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Pilot Decision Making

PILOT DECISION MAKING

Lindell Wilson, WVFC CFI LindellWilson@PilotNow.com

Pilot Decisions - Weather


This time of the year, aviation weather is a major concern. As pilots, we use the fall/winter season to refresh our weather related skills and develop a new understanding of aviation weather. 

The FAA has an excellent publication "General Aviation Pilot's Weather Guide", which uses the "Perceive, Process and Perform" framework to gather, evaluate and take action on aviation weather information during the three phases of flight: Pre-flight, In-flight, and Post-flight.  
https://www.faasafety.gov/files/gslac/courses/content/38/472/6.3%20Wx%20Decision-Making%20JulAug06.pdf

Pre-flight

First, "Perceive" by gathering weather information about the flight from sources such as TV, Internet, Direct User Access Terminal, Flight Service Station, and others. A good strategy is to gather and evaluate weather information starting from a Big Picture summary (ex. TV and internet), then drill-down to the weather details including current and forecast weather for the departure airport, route, and arrival airport.

Second, "Process" the weather information by looking for temperature/wind/pressure/moisture changes and their possible effects on reducing ceiling/visibility, creating turbulence, and reducing aircraft performance.

Third, "Perform" by evaluating Pre-Flight information from Perceive and Process steps, then create plans for Alternates/Escape Options, Fuel requirements (to arrival airport plus alternate plus 30 or 45 minute reserve... I always use one hour), Route for best weather/terrain avoidance, and Passenger plan/contingencies (i.e. brief passengers on weather situation and alternate flight options, ex. wait or drive).

In-Flight

Perceive, by visually looking at the in-flight conditions and compare them (better or worse) to the forecast. Utilize ATIS/AWOS/ASOS/Flight Service for weather updates along your route. Real time in-flight weather events and locations may be available from ATC (as workload permits). In addition, many GA aircraft are now equipped with data links for satellite weather, METARS, TAFS, and NEXRAD radar.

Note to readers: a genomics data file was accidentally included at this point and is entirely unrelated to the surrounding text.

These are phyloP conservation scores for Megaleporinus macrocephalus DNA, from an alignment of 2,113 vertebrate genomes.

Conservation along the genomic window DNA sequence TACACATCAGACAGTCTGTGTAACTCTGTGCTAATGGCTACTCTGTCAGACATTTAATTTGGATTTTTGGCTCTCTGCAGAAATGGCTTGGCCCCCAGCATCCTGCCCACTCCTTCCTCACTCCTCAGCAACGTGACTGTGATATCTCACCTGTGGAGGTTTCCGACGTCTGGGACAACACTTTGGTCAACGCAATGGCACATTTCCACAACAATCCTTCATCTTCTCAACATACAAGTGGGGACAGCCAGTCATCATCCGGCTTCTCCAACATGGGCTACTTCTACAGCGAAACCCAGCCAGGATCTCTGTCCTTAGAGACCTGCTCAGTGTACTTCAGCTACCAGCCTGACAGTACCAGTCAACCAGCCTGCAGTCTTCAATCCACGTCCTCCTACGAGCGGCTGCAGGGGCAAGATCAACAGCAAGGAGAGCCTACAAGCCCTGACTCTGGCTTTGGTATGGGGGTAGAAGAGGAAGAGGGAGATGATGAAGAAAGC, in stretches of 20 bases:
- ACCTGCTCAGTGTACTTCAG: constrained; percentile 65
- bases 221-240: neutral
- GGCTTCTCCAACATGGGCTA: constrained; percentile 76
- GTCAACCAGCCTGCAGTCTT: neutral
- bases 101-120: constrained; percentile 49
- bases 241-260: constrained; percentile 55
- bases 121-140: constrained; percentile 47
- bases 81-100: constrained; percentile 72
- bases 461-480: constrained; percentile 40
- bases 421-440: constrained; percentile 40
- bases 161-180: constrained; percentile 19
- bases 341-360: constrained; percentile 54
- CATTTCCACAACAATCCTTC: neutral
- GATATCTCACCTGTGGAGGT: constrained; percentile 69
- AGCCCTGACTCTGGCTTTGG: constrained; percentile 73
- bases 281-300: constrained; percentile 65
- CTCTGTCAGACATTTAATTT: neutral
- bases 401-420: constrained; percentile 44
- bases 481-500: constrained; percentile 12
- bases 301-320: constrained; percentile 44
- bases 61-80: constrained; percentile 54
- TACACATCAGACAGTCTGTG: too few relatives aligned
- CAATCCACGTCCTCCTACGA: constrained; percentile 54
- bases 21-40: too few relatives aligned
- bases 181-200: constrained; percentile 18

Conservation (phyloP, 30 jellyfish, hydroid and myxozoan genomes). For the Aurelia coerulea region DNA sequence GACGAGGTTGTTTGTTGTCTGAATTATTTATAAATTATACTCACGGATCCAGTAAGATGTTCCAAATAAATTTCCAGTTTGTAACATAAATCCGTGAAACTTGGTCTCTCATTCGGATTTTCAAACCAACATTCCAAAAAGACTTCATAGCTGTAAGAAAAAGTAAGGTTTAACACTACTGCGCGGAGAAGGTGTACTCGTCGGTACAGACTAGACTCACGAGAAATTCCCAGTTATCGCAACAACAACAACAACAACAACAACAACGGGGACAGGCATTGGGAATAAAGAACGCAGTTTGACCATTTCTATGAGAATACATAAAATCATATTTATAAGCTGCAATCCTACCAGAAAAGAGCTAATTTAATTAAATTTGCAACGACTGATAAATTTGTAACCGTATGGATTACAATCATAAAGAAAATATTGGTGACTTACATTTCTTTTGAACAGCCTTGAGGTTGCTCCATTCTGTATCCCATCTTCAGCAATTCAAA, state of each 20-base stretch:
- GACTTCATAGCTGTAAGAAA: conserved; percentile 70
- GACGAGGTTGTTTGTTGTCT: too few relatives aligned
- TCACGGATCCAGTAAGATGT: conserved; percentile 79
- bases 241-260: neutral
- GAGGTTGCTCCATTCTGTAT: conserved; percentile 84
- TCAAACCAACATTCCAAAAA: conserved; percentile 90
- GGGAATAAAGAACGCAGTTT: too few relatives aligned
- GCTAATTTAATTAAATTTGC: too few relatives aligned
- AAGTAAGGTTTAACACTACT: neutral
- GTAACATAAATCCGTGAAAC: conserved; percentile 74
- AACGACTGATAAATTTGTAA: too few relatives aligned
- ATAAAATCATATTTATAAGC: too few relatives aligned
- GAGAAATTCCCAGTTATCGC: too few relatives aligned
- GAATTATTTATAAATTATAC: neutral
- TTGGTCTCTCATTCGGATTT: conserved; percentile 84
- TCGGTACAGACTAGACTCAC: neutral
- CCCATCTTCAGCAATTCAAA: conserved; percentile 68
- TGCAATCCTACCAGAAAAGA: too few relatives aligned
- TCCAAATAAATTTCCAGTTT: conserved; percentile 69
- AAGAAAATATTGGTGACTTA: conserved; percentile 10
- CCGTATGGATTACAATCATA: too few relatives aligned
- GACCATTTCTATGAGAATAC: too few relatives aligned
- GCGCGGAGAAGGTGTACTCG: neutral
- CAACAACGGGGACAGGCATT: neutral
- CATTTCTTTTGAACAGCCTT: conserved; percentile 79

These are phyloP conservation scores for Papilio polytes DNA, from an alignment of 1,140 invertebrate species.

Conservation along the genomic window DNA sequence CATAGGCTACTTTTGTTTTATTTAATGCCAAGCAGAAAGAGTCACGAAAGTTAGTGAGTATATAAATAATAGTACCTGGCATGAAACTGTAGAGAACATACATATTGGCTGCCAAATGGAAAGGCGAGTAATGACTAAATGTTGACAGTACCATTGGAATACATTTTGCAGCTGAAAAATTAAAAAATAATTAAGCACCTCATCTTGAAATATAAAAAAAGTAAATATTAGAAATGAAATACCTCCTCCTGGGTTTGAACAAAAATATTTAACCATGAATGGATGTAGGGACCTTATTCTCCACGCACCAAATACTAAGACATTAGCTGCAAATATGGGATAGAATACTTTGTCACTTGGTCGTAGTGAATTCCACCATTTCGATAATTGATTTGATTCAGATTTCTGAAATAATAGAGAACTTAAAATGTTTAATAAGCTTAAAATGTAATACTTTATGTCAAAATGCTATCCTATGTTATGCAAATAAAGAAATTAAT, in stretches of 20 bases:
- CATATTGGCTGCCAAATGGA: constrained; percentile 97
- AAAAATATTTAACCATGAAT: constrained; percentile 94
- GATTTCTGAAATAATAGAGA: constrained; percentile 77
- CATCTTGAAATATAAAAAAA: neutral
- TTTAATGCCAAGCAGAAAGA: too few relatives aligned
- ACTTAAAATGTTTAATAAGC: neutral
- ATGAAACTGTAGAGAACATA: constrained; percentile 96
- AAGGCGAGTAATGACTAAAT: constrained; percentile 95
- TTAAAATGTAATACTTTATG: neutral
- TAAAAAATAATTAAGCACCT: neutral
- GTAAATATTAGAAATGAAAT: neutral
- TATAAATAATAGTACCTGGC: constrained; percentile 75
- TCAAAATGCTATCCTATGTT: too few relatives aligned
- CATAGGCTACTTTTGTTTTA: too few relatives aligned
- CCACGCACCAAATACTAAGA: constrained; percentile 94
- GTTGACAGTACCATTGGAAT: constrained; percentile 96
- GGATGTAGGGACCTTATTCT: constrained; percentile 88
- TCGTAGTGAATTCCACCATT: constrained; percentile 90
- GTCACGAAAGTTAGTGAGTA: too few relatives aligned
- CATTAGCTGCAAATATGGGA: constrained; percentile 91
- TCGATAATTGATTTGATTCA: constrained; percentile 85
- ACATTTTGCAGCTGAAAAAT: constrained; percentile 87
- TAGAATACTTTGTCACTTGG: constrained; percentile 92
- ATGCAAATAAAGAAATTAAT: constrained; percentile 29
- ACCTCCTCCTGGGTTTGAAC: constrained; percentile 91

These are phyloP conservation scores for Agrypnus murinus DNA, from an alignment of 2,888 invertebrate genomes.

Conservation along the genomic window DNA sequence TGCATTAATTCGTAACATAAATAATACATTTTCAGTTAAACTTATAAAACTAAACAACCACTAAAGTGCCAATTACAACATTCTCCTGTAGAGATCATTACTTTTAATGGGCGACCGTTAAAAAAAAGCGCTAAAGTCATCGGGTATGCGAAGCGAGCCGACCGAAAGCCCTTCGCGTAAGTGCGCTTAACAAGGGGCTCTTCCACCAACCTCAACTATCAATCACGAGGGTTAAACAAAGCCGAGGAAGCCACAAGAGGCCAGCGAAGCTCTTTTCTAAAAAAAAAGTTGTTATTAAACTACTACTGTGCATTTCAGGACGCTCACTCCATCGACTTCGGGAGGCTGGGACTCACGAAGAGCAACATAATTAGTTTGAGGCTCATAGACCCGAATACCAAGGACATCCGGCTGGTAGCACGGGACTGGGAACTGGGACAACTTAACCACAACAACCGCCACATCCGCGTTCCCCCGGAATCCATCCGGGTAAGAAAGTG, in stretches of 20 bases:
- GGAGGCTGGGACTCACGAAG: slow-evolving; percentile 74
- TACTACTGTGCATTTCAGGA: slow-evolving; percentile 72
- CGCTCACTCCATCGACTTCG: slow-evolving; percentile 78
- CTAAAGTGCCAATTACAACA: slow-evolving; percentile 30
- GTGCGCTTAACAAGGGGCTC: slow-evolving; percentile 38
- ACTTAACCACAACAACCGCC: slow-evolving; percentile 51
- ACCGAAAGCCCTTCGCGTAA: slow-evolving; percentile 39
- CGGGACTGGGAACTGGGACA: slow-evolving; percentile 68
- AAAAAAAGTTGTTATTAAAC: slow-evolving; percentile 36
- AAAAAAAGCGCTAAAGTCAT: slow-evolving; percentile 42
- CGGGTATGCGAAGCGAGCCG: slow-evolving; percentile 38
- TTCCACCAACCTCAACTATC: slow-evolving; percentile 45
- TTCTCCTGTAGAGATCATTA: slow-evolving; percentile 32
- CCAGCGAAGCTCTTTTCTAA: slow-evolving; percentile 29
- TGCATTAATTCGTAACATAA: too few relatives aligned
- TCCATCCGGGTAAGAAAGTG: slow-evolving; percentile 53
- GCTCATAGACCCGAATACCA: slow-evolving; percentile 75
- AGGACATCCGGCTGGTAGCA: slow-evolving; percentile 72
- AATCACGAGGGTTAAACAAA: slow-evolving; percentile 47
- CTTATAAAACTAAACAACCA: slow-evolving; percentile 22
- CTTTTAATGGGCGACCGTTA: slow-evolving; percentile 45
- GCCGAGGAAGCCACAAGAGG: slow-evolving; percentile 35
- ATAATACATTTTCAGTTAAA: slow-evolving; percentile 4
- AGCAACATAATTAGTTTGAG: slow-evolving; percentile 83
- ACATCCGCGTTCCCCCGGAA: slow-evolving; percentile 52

Process, recognize and evaluate the current in-flight weather situation, especially small changes in light/color/motion/temperature/pressure.

Perform, by evaluating real time in-flight weather information, then take appropriate action for un-forecast or deteriorating weather conditions. Ask ATC for help or turn back if necessary!

Post-Flight

After each flight is a great time to reflect on the good/bad/ugly (Clint Eastwood style) of the aviation weather and other flight information. Here are some questions to ask...

- Compare the Forecast(s) versus the Actual Weather - Consider ceilings/visibility, turbulence, aircraft performance, fuel burn/availability, temperatures, and winds?

- Which sources of weather information were useful/accurate, which were out-dated / not-relevant?

- Other questions... passenger/pilot issues (food, hydration, rest-stops, nausea, etc.)?

Below is a good Never-Again weather story from a 100 hour pilot. His Dad's words-of-wisdom may have saved the day.

"When Weather Closes In" by Jerry Spiller (AOPA Never Again, March 2005)

http://www.aopa.org/pilot/never_again/2005/na0503.html


"My (Jerry Spiller) particular never-again brought back words of wisdom from my dad: The only thing you can't teach is experience." ....

"I learned much in that short trip. Never trust the weather, and from now on, my wife and I have agreed, no trip anywhere is worth risking that again. If either one of us feels uncomfortable, we turn for clearer skies well before it's too late. A new personal minimum for me: If I can't see the mountaintops, I don't fly near them. No more trusting that the valleys will be clear. I believe I've had a whole career's worth of luck in that one trip and I do not intend to push it again."

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